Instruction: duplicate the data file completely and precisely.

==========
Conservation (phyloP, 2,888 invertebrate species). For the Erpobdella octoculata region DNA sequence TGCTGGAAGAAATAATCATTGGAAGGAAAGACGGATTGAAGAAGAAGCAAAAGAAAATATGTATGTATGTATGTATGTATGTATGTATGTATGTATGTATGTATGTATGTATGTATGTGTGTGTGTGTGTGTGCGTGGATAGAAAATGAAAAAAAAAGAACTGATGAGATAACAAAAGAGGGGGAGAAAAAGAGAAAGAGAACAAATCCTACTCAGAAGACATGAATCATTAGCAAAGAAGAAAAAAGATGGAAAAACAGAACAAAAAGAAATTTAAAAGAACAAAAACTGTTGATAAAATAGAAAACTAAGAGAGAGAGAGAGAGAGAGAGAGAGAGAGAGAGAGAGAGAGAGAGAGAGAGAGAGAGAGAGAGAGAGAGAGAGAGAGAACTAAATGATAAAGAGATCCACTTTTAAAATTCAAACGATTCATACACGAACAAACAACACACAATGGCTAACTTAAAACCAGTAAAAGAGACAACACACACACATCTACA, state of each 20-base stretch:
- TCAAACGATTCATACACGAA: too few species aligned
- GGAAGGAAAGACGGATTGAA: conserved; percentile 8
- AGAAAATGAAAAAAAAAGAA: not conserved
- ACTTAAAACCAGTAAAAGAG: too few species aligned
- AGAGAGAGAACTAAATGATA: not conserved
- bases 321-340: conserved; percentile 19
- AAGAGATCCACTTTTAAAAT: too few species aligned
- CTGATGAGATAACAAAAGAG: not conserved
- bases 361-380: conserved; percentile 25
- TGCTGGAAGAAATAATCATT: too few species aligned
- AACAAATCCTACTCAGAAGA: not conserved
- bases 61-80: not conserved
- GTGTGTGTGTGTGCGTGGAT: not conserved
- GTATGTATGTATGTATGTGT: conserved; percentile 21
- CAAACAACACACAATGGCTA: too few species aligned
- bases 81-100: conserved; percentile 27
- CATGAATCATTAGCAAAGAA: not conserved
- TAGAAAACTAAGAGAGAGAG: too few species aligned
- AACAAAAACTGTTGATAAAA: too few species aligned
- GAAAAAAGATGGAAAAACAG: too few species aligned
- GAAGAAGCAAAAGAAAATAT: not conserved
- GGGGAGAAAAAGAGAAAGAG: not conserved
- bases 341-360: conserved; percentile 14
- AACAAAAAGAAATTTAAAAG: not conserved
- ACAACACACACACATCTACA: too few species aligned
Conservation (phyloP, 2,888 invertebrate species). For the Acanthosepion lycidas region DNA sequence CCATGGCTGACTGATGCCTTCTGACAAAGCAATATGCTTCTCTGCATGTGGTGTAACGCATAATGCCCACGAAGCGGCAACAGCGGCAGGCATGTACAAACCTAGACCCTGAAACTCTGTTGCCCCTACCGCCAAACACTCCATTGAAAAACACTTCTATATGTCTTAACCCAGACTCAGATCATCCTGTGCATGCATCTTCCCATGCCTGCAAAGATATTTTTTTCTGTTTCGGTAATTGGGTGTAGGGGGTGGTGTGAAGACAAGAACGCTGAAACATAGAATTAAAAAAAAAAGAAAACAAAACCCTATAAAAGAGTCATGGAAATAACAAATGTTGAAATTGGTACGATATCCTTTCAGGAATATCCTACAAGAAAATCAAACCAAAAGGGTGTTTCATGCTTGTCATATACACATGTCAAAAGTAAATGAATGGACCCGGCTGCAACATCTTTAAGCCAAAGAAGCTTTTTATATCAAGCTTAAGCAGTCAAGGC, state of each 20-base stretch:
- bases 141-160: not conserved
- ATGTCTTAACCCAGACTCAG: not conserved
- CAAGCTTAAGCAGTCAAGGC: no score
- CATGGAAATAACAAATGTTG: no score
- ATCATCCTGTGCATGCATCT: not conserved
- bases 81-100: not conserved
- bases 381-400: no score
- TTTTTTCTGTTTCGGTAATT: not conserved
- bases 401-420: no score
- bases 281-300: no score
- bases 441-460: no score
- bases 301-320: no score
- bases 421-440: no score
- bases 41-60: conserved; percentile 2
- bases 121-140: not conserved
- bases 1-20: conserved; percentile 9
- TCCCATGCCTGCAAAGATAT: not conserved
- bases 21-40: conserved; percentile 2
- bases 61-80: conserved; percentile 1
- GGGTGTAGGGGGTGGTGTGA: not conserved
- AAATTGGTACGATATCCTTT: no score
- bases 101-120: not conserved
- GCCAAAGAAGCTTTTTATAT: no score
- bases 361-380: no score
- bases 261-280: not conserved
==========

Conservation (phyloP, 2,888 invertebrate species). For the Erpobdella octoculata region DNA sequence TGCTGGAAGAAATAATCATTGGAAGGAAAGACGGATTGAAGAAGAAGCAAAAGAAAATATGTATGTATGTATGTATGTATGTATGTATGTATGTATGTATGTATGTATGTATGTATGTGTGTGTGTGTGTGTGCGTGGATAGAAAATGAAAAAAAAAGAACTGATGAGATAACAAAAGAGGGGGAGAAAAAGAGAAAGAGAACAAATCCTACTCAGAAGACATGAATCATTAGCAAAGAAGAAAAAAGATGGAAAAACAGAACAAAAAGAAATTTAAAAGAACAAAAACTGTTGATAAAATAGAAAACTAAGAGAGAGAGAGAGAGAGAGAGAGAGAGAGAGAGAGAGAGAGAGAGAGAGAGAGAGAGAGAGAGAGAGAGAGAGAGAGAACTAAATGATAAAGAGATCCACTTTTAAAATTCAAACGATTCATACACGAACAAACAACACACAATGGCTAACTTAAAACCAGTAAAAGAGACAACACACACACATCTACA, state of each 20-base stretch:
- TCAAACGATTCATACACGAA: too few species aligned
- GGAAGGAAAGACGGATTGAA: conserved; percentile 8
- AGAAAATGAAAAAAAAAGAA: not conserved
- ACTTAAAACCAGTAAAAGAG: too few species aligned
- AGAGAGAGAACTAAATGATA: not conserved
- bases 321-340: conserved; percentile 19
- AAGAGATCCACTTTTAAAAT: too few species aligned
- CTGATGAGATAACAAAAGAG: not conserved
- bases 361-380: conserved; percentile 25
- TGCTGGAAGAAATAATCATT: too few species aligned
- AACAAATCCTACTCAGAAGA: not conserved
- bases 61-80: not conserved
- GTGTGTGTGTGTGCGTGGAT: not conserved
- GTATGTATGTATGTATGTGT: conserved; percentile 21
- CAAACAACACACAATGGCTA: too few species aligned
- bases 81-100: conserved; percentile 27
- CATGAATCATTAGCAAAGAA: not conserved
- TAGAAAACTAAGAGAGAGAG: too few species aligned
- AACAAAAACTGTTGATAAAA: too few species aligned
- GAAAAAAGATGGAAAAACAG: too few species aligned
- GAAGAAGCAAAAGAAAATAT: not conserved
- GGGGAGAAAAAGAGAAAGAG: not conserved
- bases 341-360: conserved; percentile 14
- AACAAAAAGAAATTTAAAAG: not conserved
- ACAACACACACACATCTACA: too few species aligned
Conservation (phyloP, 2,888 invertebrate species). For the Acanthosepion lycidas region DNA sequence CCATGGCTGACTGATGCCTTCTGACAAAGCAATATGCTTCTCTGCATGTGGTGTAACGCATAATGCCCACGAAGCGGCAACAGCGGCAGGCATGTACAAACCTAGACCCTGAAACTCTGTTGCCCCTACCGCCAAACACTCCATTGAAAAACACTTCTATATGTCTTAACCCAGACTCAGATCATCCTGTGCATGCATCTTCCCATGCCTGCAAAGATATTTTTTTCTGTTTCGGTAATTGGGTGTAGGGGGTGGTGTGAAGACAAGAACGCTGAAACATAGAATTAAAAAAAAAAGAAAACAAAACCCTATAAAAGAGTCATGGAAATAACAAATGTTGAAATTGGTACGATATCCTTTCAGGAATATCCTACAAGAAAATCAAACCAAAAGGGTGTTTCATGCTTGTCATATACACATGTCAAAAGTAAATGAATGGACCCGGCTGCAACATCTTTAAGCCAAAGAAGCTTTTTATATCAAGCTTAAGCAGTCAAGGC, state of each 20-base stretch:
- bases 141-160: not conserved
- ATGTCTTAACCCAGACTCAG: not conserved
- CAAGCTTAAGCAGTCAAGGC: no score
- CATGGAAATAACAAATGTTG: no score
- ATCATCCTGTGCATGCATCT: not conserved
- bases 81-100: not conserved
- bases 381-400: no score
- TTTTTTCTGTTTCGGTAATT: not conserved
- bases 401-420: no score
- bases 281-300: no score
- bases 441-460: no score
- bases 301-320: no score
- bases 421-440: no score
- bases 41-60: conserved; percentile 2
- bases 121-140: not conserved
- bases 1-20: conserved; percentile 9
- TCCCATGCCTGCAAAGATAT: not conserved
- bases 21-40: conserved; percentile 2
- bases 61-80: conserved; percentile 1
- GGGTGTAGGGGGTGGTGTGA: not conserved
- AAATTGGTACGATATCCTTT: no score
- bases 101-120: not conserved
- GCCAAAGAAGCTTTTTATAT: no score
- bases 361-380: no score
- bases 261-280: not conserved